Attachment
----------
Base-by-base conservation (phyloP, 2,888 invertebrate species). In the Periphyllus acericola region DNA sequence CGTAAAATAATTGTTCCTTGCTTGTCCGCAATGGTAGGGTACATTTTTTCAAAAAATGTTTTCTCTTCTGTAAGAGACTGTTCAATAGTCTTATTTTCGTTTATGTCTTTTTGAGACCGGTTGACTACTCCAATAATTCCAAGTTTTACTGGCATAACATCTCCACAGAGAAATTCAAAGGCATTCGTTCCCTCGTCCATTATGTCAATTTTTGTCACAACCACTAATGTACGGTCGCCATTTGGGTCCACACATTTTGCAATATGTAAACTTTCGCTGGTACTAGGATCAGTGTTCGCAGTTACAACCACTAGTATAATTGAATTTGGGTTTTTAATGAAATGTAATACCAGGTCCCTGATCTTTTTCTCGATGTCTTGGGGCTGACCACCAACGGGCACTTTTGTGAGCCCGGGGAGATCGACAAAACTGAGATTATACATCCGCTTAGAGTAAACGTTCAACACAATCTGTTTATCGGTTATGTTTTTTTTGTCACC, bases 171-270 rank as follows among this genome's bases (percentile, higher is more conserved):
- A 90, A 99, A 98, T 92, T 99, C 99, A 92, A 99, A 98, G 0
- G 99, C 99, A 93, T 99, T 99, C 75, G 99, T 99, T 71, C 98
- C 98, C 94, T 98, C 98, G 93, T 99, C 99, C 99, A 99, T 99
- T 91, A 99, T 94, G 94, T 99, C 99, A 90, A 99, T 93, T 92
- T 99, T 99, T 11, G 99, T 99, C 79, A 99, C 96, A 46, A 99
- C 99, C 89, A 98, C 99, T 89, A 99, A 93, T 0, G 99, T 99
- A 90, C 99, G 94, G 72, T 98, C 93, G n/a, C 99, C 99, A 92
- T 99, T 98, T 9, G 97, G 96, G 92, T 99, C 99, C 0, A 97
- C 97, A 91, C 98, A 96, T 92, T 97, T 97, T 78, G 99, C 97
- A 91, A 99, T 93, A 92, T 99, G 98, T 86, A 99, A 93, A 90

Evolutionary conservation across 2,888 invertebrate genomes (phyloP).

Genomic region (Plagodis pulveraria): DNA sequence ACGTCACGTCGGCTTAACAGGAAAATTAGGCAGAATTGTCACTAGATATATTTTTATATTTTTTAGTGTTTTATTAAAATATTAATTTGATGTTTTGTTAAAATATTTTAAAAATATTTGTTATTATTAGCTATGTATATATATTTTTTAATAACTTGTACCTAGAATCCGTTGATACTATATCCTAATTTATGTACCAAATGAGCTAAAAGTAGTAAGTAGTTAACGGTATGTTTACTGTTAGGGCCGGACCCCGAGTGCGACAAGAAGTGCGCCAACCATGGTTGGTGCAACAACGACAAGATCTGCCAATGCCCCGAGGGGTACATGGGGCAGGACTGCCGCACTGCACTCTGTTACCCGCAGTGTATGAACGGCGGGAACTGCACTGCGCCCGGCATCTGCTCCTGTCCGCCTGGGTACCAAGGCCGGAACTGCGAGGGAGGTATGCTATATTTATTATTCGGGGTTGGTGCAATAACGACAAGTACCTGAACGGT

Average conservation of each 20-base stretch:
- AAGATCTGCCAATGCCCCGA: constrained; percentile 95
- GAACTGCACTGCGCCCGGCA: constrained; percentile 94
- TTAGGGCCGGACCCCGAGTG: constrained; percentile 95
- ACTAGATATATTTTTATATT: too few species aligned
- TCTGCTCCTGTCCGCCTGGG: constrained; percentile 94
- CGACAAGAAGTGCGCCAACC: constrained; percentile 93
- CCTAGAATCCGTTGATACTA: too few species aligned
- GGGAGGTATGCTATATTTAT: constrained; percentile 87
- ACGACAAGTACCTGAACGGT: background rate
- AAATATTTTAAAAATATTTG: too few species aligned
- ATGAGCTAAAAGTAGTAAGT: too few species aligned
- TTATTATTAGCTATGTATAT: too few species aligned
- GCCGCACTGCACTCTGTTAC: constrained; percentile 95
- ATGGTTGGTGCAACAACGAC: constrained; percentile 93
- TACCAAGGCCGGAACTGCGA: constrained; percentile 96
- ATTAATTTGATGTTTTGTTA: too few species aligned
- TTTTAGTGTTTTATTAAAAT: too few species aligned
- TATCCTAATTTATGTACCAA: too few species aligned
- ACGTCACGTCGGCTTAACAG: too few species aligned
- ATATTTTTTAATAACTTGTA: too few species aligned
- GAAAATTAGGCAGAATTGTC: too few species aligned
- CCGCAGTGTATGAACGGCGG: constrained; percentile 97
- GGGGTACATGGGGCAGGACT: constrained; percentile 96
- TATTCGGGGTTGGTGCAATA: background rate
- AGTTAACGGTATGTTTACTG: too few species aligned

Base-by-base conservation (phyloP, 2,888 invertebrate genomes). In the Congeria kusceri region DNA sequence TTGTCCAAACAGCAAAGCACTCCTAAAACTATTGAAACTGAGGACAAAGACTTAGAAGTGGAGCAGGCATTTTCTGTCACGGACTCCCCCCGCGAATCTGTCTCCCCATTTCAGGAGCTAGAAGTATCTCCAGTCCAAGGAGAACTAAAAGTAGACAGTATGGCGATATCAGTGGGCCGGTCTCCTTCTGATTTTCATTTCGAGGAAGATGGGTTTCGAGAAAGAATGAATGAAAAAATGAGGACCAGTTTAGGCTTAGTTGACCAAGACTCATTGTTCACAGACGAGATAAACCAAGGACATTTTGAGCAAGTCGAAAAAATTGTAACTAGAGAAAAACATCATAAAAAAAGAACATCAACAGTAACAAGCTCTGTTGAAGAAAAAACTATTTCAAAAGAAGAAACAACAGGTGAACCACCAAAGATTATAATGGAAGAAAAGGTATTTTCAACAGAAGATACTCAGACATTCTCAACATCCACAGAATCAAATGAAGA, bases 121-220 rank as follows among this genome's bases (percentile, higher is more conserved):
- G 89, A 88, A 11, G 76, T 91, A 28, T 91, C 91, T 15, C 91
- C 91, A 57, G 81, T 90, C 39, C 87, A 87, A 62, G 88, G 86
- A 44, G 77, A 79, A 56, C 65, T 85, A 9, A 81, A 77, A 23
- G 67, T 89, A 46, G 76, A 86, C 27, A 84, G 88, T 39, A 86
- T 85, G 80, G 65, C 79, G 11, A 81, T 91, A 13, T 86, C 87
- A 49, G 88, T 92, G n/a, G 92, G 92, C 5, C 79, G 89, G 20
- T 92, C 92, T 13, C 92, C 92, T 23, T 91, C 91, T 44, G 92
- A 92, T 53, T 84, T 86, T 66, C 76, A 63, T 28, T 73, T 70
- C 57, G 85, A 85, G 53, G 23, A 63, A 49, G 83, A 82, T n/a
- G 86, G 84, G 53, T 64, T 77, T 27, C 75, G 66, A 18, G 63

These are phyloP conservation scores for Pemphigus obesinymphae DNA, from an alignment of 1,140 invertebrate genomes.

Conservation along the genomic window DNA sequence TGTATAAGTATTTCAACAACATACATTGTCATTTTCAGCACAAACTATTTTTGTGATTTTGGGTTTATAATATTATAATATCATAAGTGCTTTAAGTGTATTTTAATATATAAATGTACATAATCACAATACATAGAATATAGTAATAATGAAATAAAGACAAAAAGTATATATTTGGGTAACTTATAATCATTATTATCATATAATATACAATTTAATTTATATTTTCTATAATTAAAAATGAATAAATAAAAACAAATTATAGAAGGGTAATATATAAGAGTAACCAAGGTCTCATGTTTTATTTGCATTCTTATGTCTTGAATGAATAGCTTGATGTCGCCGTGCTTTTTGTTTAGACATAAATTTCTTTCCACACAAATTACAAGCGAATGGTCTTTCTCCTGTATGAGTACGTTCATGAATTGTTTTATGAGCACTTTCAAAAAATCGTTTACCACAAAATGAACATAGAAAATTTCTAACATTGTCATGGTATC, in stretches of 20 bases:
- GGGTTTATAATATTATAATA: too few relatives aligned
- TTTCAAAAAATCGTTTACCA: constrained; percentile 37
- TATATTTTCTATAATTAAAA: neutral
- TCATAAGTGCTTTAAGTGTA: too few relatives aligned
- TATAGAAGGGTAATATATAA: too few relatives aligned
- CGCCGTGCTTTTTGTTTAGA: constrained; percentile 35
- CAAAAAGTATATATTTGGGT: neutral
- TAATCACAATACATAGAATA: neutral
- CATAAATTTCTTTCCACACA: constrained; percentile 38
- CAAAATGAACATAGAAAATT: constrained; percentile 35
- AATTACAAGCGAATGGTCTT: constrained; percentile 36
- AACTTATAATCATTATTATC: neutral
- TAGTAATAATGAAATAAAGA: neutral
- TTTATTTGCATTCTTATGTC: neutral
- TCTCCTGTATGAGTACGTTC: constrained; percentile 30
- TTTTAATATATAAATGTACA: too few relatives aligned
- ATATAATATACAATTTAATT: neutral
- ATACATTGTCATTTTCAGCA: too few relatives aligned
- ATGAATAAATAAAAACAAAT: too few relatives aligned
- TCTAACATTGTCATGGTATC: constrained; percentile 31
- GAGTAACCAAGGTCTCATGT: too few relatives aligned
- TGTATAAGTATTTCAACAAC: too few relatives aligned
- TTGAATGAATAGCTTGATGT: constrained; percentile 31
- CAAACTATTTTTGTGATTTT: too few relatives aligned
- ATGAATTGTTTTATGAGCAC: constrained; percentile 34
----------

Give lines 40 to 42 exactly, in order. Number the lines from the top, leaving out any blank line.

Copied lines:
Base-by-base conservation (phyloP, 2,888 invertebrate genomes). In the Congeria kusceri region DNA sequence TTGTCCAAACAGCAAAGCACTCCTAAAACTATTGAAACTGAGGACAAAGACTTAGAAGTGGAGCAGGCATTTTCTGTCACGGACTCCCCCCGCGAATCTGTCTCCCCATTTCAGGAGCTAGAAGTATCTCCAGTCCAAGGAGAACTAAAAGTAGACAGTATGGCGATATCAGTGGGCCGGTCTCCTTCTGATTTTCATTTCGAGGAAGATGGGTTTCGAGAAAGAATGAATGAAAAAATGAGGACCAGTTTAGGCTTAGTTGACCAAGACTCATTGTTCACAGACGAGATAAACCAAGGACATTTTGAGCAAGTCGAAAAAATTGTAACTAGAGAAAAACATCATAAAAAAAGAACATCAACAGTAACAAGCTCTGTTGAAGAAAAAACTATTTCAAAAGAAGAAACAACAGGTGAACCACCAAAGATTATAATGGAAGAAAAGGTATTTTCAACAGAAGATACTCAGACATTCTCAACATCCACAGAATCAAATGAAGA, bases 121-220 rank as follows among this genome's bases (percentile, higher is more conserved):
- G 89, A 88, A 11, G 76, T 91, A 28, T 91, C 91, T 15, C 91
- C 91, A 57, G 81, T 90, C 39, C 87, A 87, A 62, G 88, G 86